Some artists start out singing country songs and migrate toward more mainstream music. Mary Battiata, an Arlington-based singer and songwriter, has grown the other way.
Battiata’s 2001 studio debut, “Cul-de-sac Cowgirl,” sounded like indie rock with a rootsy twist. Now, 16 years later, she has made an unabashed country record, and a great one at that.
“The Heart, Regardless” features 13 songs by Battiata and one by her friend Arty Hill, a Baltimore honkytonk hero. The lyrics are by turns personal and playful. The performances, by Battiata, guitarist Tim Pruitt, and other topnotch DC-area musicians, are inspired. And the melodies are sometimes haunting, sometimes jaunty, always beautiful. It’s not necessarily the kind of record that gets played on country radio, but it’s the kind that should.
Battiata and her band, Little Pink, will celebrate the release of the album with a free show at Hill Country on Nov. 30.
Battiata grew up singing, and started writing songs after she came home from covering the war in Bosnia for The Washington Post. As she evolved musically and outgrew the objectivity of a journalist – she left the Post a decade ago – she found herself increasingly drawn to country music.
“I was always listening to it, but I didn’t think a person was just allowed to make country music,” she said. “I liked the directness of it, the life, and also the clean sound and the respect for form.”
Battiata spent a year and a half recording and mixing “The Heart, Regardless,” honing the songs as she and the band laid down tracks. Part of her move toward country was spurred by a desire to write more up-tempo numbers, and the record has several of those, including the scorching “20 Words.”
The opening cut started as “All I Want Is the Sun That I Can Count On,” but as the song took shape it became more personal. Now it begins, “You were once the sun that I could count on, even when it rained.” It’s as powerful as any country tearjerker, in a knowing and wistful way, partly because of the words themselves and partly because Battiata’s singing captures the longing in them.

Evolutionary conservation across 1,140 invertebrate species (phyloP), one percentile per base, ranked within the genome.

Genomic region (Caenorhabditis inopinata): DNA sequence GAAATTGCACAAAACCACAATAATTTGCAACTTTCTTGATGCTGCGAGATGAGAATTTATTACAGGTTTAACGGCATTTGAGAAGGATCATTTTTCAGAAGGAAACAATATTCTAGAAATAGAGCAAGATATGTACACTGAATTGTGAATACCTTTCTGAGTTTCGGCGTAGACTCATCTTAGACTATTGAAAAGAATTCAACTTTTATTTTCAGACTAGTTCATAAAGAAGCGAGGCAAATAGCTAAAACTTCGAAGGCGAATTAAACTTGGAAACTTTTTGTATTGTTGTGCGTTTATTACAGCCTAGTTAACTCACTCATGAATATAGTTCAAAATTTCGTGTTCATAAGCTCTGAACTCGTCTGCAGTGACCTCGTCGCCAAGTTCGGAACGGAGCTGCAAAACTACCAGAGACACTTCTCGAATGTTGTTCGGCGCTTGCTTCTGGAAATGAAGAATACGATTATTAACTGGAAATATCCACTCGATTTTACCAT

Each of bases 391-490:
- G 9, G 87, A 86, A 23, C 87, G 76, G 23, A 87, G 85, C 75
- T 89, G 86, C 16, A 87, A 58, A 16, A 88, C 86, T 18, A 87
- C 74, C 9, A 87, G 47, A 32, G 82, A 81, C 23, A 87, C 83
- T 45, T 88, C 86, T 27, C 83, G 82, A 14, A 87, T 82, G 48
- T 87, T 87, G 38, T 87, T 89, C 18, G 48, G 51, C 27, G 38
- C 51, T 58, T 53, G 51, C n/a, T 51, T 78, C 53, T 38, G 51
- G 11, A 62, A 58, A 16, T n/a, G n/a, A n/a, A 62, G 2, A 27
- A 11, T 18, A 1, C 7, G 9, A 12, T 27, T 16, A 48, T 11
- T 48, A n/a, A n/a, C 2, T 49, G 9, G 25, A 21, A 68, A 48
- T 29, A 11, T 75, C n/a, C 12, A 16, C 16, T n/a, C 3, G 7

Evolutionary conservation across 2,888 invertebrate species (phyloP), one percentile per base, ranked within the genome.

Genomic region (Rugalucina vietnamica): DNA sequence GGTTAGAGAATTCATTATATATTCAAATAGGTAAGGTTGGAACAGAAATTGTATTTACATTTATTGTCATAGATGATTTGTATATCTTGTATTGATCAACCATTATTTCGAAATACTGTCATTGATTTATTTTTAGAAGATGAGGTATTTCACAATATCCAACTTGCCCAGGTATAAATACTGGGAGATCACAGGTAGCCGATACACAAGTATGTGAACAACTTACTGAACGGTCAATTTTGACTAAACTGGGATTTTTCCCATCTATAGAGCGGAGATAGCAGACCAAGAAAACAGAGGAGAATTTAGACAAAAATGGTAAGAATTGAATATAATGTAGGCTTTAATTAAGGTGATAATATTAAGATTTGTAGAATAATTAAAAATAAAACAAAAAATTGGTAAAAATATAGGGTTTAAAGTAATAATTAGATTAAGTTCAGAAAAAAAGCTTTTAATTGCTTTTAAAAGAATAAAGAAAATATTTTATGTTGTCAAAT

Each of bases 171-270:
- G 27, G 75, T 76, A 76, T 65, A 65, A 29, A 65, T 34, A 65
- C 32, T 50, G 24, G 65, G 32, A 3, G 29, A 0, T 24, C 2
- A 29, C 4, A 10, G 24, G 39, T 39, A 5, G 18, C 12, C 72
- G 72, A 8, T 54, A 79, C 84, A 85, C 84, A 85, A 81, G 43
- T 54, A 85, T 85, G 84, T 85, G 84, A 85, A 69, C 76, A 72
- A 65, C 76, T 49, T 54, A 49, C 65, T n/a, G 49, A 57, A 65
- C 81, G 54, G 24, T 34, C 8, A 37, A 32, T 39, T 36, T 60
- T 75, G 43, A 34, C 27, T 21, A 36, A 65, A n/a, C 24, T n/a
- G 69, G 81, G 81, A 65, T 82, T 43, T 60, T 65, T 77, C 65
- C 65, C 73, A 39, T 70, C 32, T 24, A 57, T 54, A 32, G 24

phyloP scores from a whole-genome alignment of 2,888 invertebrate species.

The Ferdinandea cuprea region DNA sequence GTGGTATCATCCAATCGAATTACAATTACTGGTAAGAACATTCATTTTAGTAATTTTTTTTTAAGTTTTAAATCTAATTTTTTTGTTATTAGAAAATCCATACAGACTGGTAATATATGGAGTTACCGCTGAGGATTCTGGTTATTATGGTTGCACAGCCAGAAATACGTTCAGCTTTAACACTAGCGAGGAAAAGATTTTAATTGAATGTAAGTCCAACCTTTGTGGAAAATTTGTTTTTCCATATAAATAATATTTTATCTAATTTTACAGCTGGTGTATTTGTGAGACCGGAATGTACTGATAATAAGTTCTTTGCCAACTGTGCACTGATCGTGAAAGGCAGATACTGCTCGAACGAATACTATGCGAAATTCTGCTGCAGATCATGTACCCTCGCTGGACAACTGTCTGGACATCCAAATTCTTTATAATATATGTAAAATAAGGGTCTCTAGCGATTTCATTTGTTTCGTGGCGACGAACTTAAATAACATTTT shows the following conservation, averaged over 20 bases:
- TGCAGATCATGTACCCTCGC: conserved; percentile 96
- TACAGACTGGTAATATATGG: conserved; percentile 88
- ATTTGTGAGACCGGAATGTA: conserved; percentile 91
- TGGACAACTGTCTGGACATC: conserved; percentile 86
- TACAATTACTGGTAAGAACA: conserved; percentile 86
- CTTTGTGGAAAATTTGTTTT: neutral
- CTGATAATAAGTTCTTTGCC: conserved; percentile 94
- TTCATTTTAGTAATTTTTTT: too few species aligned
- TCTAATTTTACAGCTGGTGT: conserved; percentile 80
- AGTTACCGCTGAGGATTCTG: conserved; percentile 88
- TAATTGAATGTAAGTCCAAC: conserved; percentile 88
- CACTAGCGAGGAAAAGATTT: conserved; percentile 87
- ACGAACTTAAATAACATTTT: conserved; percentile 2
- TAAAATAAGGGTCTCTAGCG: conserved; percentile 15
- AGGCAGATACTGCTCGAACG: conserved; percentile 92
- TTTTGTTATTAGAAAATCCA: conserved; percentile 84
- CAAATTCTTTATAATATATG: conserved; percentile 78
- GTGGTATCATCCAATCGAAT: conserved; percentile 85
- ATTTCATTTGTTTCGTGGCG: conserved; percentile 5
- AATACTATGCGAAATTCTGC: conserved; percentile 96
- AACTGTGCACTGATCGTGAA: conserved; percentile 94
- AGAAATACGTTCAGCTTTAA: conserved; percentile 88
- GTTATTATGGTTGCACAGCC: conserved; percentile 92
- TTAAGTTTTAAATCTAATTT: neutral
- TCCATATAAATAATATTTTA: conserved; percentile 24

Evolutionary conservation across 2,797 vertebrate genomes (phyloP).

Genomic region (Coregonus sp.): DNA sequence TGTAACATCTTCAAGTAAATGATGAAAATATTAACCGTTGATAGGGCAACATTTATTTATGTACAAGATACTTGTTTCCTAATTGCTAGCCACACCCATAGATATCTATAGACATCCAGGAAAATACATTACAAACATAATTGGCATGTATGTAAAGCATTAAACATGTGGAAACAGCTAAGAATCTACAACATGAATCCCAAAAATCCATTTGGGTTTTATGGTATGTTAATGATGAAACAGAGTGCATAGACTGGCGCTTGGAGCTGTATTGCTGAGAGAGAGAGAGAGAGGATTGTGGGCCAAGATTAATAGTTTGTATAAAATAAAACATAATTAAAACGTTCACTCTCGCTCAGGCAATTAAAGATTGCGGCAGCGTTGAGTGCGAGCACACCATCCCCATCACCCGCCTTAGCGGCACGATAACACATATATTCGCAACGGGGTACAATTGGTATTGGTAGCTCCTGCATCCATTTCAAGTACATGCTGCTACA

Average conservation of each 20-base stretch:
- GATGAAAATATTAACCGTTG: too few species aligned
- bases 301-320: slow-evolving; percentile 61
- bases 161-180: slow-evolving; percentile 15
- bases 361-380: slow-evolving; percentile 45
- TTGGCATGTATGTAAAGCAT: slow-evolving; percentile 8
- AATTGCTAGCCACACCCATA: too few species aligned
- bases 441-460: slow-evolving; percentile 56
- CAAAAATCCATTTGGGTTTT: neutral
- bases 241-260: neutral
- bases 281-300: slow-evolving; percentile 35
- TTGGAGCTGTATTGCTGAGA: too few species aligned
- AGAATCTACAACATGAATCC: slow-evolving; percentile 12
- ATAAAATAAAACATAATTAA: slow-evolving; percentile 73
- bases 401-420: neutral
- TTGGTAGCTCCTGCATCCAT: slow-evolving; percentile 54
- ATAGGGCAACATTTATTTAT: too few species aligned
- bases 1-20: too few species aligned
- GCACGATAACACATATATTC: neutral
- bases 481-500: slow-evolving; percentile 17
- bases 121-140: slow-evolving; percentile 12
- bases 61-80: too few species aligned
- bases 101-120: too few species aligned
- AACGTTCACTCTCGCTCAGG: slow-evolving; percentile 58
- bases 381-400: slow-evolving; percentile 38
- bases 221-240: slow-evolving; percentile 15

The process of making the record allowed Battiata to express her growth as a writer and singer and her deeper understanding of country music as an art form. “I wanted to put everything I had learned into it,” she said. “I just wanted it to be as good as I am now.”
Since Sleepy LaBeef hit the road more than 60 years ago, he has played countless shows and songs. He used to work about 300 dates a year, but at age 82 he admits, “I’ve slacked off a little.”
Despite any road wear he has sustained, his performances are still raw and unpredictable, as he’ll no doubt demonstrate when he takes the stage at Hill Country on Nov. 11.
When LaBeef picked up a guitar at age 12, his early influences were Merle Travis, Chet Atkins, and old bluesmen. Today he is an influence in his own right and has played with A-list Nashville pickers like The Time Jumpers.
His repertoire ranges from rockabilly numbers like “All Tore Up” – a hit he had in the ‘50s – to blues, R&B, and country. “It’s all been done,” he said. “If it’s good, I like it. I just try to get into it and enjoy it. People can feel it.”
New Roots Music Venue Near the Hill
This is a great time to hear live roots music around Capitol Hill. In addition to occasional shows at the Hill Center and Thursday nights at Mr. Henry’s, The Hamilton and Hill Country are established venues nearby. Now the new Pearl Street Warehouse at the District Wharf has hit the ground running.
Following its opening in October, Pearl Street has some strong shows coming up, including the Dom Flemons Duo on Nov. 18 and Patterson Hood on Dec. 2-3. Flemons was a founding member of the Carolina Chocolate Drops, while Hood is the main front man of the Drive By Truckers. The Pearl Street shows will be an opportunity to see both artists in a small club.